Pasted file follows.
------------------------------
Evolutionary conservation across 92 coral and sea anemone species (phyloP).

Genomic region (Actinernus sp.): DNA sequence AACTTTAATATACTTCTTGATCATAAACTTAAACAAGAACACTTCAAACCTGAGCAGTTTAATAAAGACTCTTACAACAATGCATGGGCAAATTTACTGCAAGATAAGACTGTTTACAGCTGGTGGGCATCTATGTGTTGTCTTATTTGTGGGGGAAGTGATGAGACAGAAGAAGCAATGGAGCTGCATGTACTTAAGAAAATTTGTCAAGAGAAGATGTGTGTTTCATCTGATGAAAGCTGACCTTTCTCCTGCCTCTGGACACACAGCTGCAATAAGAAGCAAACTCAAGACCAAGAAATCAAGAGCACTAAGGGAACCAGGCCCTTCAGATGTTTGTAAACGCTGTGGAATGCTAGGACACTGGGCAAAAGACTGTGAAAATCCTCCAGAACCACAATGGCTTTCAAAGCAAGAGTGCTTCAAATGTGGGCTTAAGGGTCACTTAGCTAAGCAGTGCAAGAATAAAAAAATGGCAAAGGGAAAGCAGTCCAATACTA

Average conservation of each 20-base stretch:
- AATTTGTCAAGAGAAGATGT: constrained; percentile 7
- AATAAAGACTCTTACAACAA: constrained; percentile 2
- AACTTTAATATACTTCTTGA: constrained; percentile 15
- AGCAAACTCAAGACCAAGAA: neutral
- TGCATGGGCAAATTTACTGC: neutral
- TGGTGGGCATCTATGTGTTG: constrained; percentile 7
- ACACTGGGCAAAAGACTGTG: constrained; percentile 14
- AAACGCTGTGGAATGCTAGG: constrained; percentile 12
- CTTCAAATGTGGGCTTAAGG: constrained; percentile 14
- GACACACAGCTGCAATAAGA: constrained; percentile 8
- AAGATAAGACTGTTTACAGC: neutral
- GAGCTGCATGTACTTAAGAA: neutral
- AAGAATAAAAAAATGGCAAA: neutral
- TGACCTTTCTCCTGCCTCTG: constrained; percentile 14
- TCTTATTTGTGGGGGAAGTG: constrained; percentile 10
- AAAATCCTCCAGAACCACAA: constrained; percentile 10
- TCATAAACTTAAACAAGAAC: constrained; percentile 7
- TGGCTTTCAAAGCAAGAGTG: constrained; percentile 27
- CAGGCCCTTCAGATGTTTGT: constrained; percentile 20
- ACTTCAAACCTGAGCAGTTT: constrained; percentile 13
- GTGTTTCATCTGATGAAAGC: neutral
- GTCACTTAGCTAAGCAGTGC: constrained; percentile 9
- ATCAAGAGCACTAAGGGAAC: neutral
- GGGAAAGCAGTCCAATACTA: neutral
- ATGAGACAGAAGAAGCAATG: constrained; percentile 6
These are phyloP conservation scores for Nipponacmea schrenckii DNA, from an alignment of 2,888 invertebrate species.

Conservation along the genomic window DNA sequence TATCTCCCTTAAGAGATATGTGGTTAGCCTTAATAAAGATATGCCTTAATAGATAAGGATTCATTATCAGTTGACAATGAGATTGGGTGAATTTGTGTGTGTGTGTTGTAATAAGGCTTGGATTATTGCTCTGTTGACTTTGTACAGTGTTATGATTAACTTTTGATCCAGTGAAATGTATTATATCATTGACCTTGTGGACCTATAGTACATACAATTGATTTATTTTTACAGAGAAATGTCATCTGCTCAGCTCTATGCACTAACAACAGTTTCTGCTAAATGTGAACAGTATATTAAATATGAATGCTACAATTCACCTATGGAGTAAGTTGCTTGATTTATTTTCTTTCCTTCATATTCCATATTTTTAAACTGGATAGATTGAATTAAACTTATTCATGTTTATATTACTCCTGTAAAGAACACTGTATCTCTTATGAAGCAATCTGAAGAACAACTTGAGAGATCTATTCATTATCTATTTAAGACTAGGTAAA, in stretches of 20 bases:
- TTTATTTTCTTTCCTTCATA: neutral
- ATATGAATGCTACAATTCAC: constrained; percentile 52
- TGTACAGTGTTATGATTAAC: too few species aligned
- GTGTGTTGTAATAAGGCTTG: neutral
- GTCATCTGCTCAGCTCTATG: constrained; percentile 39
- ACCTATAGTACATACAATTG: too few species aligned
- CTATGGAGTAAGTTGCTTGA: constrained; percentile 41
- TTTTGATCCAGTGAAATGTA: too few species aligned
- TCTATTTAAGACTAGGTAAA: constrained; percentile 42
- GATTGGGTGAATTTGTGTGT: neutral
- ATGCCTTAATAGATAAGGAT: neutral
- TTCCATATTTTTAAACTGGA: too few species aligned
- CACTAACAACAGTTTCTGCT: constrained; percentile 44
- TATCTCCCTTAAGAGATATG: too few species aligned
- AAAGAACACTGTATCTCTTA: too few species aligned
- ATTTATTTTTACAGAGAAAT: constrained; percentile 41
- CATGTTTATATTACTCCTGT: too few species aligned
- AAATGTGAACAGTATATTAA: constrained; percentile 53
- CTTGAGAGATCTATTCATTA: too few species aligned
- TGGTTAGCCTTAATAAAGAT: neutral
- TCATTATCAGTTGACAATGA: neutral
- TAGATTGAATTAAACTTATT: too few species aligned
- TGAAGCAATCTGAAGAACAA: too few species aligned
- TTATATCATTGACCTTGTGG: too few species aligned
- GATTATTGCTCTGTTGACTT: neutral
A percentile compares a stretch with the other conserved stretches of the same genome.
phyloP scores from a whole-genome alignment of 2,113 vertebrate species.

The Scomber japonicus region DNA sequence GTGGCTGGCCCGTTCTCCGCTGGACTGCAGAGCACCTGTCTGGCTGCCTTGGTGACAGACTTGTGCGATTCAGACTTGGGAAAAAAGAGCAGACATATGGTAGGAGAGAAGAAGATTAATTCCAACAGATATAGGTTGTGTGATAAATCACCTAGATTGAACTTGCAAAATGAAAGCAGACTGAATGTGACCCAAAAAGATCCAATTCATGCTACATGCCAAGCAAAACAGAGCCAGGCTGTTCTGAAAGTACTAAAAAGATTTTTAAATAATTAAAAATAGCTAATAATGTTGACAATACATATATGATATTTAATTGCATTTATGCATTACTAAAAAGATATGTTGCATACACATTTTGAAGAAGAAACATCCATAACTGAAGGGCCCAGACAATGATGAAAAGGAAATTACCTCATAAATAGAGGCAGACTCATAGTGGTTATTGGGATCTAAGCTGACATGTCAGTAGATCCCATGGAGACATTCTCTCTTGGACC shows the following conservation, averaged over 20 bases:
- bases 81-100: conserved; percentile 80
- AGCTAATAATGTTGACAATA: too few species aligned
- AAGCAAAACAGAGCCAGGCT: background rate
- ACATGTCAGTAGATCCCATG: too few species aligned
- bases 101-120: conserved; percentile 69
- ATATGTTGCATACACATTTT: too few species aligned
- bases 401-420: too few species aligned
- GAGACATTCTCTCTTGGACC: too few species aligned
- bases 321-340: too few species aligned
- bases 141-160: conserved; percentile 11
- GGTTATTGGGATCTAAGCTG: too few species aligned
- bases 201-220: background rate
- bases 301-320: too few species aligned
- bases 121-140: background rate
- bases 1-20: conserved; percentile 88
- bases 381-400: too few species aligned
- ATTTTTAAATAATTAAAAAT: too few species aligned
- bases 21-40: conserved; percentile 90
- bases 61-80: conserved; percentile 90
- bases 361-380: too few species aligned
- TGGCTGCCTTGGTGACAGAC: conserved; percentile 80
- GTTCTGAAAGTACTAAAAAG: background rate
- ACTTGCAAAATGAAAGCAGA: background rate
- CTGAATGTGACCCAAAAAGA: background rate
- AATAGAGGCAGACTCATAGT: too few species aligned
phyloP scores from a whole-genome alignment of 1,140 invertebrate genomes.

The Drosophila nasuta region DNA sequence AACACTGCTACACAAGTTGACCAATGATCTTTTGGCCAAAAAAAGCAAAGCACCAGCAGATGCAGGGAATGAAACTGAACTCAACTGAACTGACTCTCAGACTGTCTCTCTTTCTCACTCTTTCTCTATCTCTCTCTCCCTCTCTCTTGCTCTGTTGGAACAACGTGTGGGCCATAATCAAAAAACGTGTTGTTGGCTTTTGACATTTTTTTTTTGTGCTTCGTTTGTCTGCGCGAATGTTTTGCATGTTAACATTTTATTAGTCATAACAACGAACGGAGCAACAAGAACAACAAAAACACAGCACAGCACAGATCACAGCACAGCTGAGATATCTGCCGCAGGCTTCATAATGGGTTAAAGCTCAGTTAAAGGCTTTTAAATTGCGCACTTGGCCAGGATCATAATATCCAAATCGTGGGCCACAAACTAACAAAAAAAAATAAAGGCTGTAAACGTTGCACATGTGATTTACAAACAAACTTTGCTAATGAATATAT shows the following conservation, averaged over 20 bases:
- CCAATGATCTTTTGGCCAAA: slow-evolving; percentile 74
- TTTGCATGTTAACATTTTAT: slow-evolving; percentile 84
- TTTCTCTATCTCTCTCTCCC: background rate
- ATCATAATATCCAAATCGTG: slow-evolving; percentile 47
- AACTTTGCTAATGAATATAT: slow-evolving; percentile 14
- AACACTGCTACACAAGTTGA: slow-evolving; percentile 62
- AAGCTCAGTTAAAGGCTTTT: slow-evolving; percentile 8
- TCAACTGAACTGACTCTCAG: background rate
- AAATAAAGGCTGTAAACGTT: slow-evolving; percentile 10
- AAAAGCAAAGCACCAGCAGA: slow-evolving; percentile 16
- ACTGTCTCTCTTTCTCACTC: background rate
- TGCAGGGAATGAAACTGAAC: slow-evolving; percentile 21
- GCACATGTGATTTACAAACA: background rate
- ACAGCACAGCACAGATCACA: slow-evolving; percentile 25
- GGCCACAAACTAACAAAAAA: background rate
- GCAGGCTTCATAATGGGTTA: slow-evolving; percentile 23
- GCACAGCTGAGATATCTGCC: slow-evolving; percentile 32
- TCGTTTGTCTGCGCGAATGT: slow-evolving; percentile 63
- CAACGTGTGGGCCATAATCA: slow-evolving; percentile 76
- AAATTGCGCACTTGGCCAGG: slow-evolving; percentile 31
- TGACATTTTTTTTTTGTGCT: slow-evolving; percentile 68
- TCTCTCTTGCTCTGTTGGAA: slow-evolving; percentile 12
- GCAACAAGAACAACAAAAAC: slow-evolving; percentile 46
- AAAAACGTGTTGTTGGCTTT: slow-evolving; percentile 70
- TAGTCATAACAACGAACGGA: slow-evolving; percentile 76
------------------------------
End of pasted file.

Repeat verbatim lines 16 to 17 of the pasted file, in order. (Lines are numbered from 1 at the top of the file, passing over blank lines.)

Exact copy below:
- AAGAATAAAAAAATGGCAAA: neutral
- TGACCTTTCTCCTGCCTCTG: constrained; percentile 14